It’s not about tennis.
[Type of content: Opinion]
No sign from Nike yet.
It was Romanian-born tennis player Simona Halep who broke the news on her new apparel sponsor, on February 12.
Press headlines across the world had previously begun to heat up when WTA’s No. 1 wore a no-name red gear from China in her first tournament in 2018.
People digested the news pretty quickly and moved forward to enjoy some tennis. Well, it looks like everybody is cooled off now.
Yet, one question arises.
Are we missing the point?
How come the global giant, with powerful PR and communication resources, has kept silence around its new brand ambassador ever since?
While you are reading these lines, Nike doesn’t mention Halep’s name not even once on its website. Just dig into the news section as well as into Tennis and Athletes pages – and you will run into Canadian Eugenie Bouchard (WTA 116).
Scroll down, click back, search for Halep. Nothing.
Is it because Nike needs more than four days to write and spread a press release?
Or are we missing something?
Let’s dig deeper.
#1 Broken rule
There is a basic rule in journalism saying to doublecheck sources. The Romanian journalists only made a transcription of Halep’s words. But did anyone check that with Nike? Or mentioned Nike’s silence?
“Dear Media Relations Department, what do you say about your new athlete?”
Or: “Look, we were told the contract was worth EUR 1.3 million/year. Others say EUR 1.7 million. We also heard about USD 2 million. Is it a four-year contract indeed?”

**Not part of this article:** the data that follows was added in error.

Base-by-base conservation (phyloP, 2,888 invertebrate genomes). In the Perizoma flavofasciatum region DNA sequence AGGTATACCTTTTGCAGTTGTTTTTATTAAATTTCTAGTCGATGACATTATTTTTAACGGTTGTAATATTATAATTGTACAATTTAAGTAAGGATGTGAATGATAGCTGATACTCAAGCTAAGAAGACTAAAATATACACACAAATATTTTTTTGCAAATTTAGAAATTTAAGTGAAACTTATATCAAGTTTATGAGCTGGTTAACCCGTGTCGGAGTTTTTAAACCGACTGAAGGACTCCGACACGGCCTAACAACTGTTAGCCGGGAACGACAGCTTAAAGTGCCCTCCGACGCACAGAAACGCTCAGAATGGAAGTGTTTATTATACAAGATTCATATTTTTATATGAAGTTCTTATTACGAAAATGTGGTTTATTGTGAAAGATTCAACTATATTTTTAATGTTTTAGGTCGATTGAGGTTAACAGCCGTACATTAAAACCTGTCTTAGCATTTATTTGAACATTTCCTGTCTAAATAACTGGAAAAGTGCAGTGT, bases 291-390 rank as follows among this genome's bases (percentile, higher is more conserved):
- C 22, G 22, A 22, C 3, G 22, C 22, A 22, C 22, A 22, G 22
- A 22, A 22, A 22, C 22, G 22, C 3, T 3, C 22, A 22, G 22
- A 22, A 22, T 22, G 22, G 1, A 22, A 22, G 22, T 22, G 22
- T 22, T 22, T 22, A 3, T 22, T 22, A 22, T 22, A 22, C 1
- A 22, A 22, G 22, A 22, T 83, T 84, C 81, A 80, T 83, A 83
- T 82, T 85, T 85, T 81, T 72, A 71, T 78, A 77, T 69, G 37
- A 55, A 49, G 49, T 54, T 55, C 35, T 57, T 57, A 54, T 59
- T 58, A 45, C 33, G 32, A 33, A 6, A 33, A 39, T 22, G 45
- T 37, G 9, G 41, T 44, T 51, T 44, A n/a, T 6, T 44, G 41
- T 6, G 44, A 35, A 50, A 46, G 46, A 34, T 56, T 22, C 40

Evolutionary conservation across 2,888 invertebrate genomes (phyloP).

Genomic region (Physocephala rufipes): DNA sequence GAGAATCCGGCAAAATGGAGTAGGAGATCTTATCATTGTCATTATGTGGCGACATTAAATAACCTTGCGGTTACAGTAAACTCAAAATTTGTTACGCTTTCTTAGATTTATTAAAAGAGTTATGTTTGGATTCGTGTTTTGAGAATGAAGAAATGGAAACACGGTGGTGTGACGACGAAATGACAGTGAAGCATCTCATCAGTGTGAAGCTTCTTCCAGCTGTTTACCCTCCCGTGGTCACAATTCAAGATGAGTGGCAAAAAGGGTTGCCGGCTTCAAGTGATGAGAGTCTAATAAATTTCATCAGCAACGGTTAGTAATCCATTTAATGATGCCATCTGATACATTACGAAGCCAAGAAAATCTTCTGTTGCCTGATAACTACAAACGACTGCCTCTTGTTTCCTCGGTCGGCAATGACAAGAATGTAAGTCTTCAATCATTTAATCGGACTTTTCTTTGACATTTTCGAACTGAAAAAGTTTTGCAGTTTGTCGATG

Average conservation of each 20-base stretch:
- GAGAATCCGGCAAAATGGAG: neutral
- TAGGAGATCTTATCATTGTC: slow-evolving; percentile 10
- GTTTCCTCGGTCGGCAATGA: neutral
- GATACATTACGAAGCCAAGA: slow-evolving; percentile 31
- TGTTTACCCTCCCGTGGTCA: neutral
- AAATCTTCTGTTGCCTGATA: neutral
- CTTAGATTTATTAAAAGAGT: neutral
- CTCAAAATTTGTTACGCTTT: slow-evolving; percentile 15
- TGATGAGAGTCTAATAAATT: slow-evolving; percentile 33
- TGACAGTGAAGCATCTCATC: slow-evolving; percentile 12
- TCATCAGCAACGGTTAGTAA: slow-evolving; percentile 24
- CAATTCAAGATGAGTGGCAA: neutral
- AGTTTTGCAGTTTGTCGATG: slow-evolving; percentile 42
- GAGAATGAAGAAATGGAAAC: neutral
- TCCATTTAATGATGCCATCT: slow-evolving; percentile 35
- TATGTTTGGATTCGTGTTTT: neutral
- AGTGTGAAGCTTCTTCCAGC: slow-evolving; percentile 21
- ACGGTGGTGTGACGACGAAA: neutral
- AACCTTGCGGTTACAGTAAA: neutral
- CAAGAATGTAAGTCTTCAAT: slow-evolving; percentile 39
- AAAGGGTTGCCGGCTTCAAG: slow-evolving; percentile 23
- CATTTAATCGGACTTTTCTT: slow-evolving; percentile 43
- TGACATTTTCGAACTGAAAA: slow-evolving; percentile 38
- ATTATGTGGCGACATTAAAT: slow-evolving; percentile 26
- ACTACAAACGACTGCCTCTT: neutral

“Give us something.”
#2 Dishonest PR?
Who leaked those figures to journalists anyway?
Since Nike hasn’t come up with an official statement by now, there is one possible explanation. A dishonest PR strategy coming from Halep’s team, to boost her brand after the deal with Adidas ended.
This is just a scenario.
But the fact is that the powerful sponsor is behaving as if Nike hasn’t included Simona Halep in its global collection of tennis stars, next to Roger Federer (Men) or Eugenie Bouchard (Women).
#3 Personal branding
It is not a top athlete’s job to know how to spread the news. It is not his or her job to make corrections when journalists fail in reporting with fairness and accuracy either.
But it’s a world champion’s job to hire the best available communication specialists to pamper his or her image as a strong global brand.
Halep hasn’t acted as a global brand amid her media coverage and followers worldwide.
Let’s take a press release on Nike’s website as an example (January 28, 2018). “Today, tennis great Roger Federer defended his title in Melbourne, bumping his win count at that major tournament up to six.”
Federer in the headline. Federer in the lead. Federer in the picture. Autograph by Federer.
Let’s come back to Simona Halep now. Not a single word about Nike on a website which appears first on Google*. The last press release was published on January 27, 2018.
More than that, the cover photo that Halep published on her Facebook page the very day she announced the partnership with Nike rather advertised a Romanian brand (Dedeman). Dedeman is one of her partners.
(*this article was published on February 15;)
Did Nike approve that anyway?
#4 Dear Media Relations Department
Some final questions for Nike (sent yesterday morning):
- Is Simona Halep included in Nike’s global collection of athletes? Is it a global arrangement, as media suggested?
- What about the figures – which is correct? (in case Nike can disclose)
- Where was the decision made to sponsor Halep? At Nike Headquarters’ or in Romania, by its local distributor?
Let’s just understand.
PHOTOS: Simona Halep Facebook page